How Bernie Sanders won the talk radio primary

Bernie Sanders may be a long shot for the presidency, but on liberal talk radio, he’s already king.

The Vermont Independent senator has for years been a fixture on the airwaves and internet streams of left-wing political talk shows, building a national audience eager to enlist in his populist crusade against the 1%. So when Sanders declared his dark-horse presidential bid last month, the response from talk radio listeners was overwhelming — and nearly unanimous.

RELATED: Why Bernie Sanders matters, even if he can’t win

“For my audience, the core of the Democratic Party, it’s Bernie Sanders. There’s no question,” said Atlanta-based talker Mike Malloy. “It is very consistent. It is unwavering for Bernie Sanders. It’s consistent responses no matter where the calls are coming from.”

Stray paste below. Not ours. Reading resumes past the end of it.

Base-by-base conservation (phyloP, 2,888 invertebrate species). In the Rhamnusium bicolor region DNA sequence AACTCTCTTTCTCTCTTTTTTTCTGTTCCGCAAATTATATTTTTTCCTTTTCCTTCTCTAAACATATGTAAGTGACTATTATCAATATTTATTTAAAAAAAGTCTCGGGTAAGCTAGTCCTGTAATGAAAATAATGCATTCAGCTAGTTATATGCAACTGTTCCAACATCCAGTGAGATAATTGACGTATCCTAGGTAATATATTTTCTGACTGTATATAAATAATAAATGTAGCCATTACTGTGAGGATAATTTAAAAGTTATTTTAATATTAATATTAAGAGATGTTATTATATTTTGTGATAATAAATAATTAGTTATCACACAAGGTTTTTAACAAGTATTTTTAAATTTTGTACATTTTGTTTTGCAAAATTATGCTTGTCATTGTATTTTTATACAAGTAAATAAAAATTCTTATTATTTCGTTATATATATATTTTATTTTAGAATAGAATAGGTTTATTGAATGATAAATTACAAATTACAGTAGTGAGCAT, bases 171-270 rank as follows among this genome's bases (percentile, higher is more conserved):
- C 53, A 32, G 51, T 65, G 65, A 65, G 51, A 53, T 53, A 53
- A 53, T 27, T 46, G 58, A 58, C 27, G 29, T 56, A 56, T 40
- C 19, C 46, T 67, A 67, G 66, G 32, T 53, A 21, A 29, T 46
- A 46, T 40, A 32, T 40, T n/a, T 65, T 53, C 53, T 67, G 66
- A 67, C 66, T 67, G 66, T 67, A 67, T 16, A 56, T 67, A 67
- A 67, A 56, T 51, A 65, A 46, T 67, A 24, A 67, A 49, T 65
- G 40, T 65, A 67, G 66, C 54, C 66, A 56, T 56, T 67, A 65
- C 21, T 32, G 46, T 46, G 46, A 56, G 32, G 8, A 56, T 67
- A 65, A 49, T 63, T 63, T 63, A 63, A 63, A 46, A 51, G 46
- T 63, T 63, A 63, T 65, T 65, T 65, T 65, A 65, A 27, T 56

From local personalities to nationally syndicated and satellite radio heavy-hitters, interviews with nearly a dozen liberal talk radio hosts show Sanders is so far crushing the primary — at least when it comes to their medium.

“For my audience, the core of the Democratic Party, it’s Bernie Sanders. There’s no question.”
Talk radio host Mike Malloy

Few people understand the pulse of the hardcore activist base better than the radio hosts taking calls and emails from listeners every day. They say their audience views Hillary Clinton skeptically (but would vote for her in a general election), and that listeners know next to nothing about Martin O’Malley, Jim Webb, and Lincoln Chafee, who are also considering Democratic presidential bids.